I already made a statement regarding the design of enemy creatures. On a additional note, of course we will have standard creatures like wolfs. Over the course of the next months we will certainly present the public the odd monster design. However, most of them will not be revealed in order to hold the suspension as long as possible.
8. The game «The Witcher» made quite an impact on the roleplaying public. The critics praised the plot and the way quests were embedded into the storyline. Will you be able to keep up with «The Witcher"»? Your initial concept with the magical barrier was a stroke of genius. But honestly, the sequels weren't that great with regard to storytelling.
I agree, Gothic 1 had the best story of all the Gothic games. Personally, I also very much liked Gothic 2 (especially in combiantion with the Add-On). However, please keep in mind we had almost 3 years to polish the plot for Gothic 1. Whereas for Gothic 2, we just had four weeks. Regardless, for our new project we took all the time we needed and hopefully created a story with some nice twists and surprising elements.
9. Another question with regard to «The Witcher»: there one follows a story which changes considerably according to decisions made by the player early on in the game. Will you have anything like it?
I didn't have the chance to play «The Witcher» for myself yet but I'm planning to do so over Christmas. Therefore, I cannot tell you anything about its quest structure. But I can tell you this about our project: to replay it will certainly be worth it (see next question too).
10. Are there going to be guilds again? For many players, the ingenious guild structure of Gothic 1 made the difference and was instrumental for establishing the vast community in the first place who's keeping their faith in you over all those years. Will you go on with this in mind?
The RPB will have different factions, who don't have a particular liking to each other and which the player is free to join.
Depending on your decision some quests will turn out differently. In addition, you won't have access (or delayed access) to certain areas when you wear "wrong colours". On the other hand, members of the "right" faction will have access to exclusive missions and dialogues.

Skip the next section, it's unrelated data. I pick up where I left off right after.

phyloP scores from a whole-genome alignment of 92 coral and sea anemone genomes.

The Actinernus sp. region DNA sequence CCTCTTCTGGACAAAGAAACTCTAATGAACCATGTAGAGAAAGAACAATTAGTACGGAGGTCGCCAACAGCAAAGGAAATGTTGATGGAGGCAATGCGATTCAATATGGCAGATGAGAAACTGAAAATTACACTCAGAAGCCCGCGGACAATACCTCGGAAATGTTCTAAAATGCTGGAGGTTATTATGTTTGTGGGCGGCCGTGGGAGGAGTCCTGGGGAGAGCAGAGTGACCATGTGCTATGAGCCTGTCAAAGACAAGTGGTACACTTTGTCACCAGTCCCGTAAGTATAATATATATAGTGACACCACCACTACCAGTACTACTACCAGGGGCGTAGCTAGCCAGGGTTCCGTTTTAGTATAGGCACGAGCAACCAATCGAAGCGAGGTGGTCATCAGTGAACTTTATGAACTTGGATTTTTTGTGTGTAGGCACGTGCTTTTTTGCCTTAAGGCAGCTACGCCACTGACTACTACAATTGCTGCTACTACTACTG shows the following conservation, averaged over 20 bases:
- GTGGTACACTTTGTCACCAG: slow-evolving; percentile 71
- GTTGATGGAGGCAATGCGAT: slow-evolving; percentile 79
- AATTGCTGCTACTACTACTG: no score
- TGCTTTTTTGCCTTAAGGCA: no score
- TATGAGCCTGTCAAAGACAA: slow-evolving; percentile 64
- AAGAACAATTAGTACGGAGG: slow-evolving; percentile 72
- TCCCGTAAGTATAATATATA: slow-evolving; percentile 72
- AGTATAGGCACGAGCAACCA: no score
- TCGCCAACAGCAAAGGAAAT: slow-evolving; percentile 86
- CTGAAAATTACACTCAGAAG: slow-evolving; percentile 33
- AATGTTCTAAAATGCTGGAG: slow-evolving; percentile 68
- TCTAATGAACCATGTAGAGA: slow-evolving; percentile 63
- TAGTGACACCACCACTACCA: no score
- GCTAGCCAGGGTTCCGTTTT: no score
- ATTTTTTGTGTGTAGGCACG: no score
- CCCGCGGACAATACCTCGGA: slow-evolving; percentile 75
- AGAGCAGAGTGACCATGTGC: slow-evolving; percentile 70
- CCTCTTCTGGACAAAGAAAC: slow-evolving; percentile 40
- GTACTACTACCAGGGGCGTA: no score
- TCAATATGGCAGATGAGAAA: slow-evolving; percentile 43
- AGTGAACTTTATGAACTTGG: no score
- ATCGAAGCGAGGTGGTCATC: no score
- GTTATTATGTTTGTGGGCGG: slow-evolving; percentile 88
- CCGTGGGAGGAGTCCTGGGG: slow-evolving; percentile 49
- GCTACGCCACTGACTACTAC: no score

11. Can you tell us something about the next sound track? The music in Gothic 3 was simply awe-inspiring and phenomenal. It won widespread acclaim and was showered with awards. What is it this time? Can we get a sample of it already?
Please allow for you to be surprised (after all, it's Christmas time).
12. A question regarding the graphics engine: is it being developed in-house or do you use third party engines?
Both. Certain systems are purchased but the lion's share is self made. That's the reason why I'd rather not go into detail yet about queries regarding our current state of the project or the programmers involved.
13. Are you happy in your partnership with your new publisher?
So far everything works fine. Early in December, we were able to surprise our publisher with a milestone excelling all expectations. We are quite pleased with it ourselves and start the holiday season with a certain confidence.
14. We heard, RPB is being developed both for the PC and a platform. Sounds like treason for the PC community.
No, it isn't. We had planned for a PC game and we are developing a PC game. Nonetheless, what's wrong with a platform game if done right? However, one shouldn't set out to create a PC and platform game in one go just to maximise profit gains. Therefore, we would have to redo the complete interface for a platform. Nothing is more annoying than a job half done concerning the interface.
15. So, which platform is it?
16. What's your opinion regarding mobile games? It's being developed for Gothic. Can you imagine anything like it for your still unnamed project?
Well, in theory we can imagine a lot of things but we don't think about it. We focus on our current project.
Talking with Mike Hoge was: meditate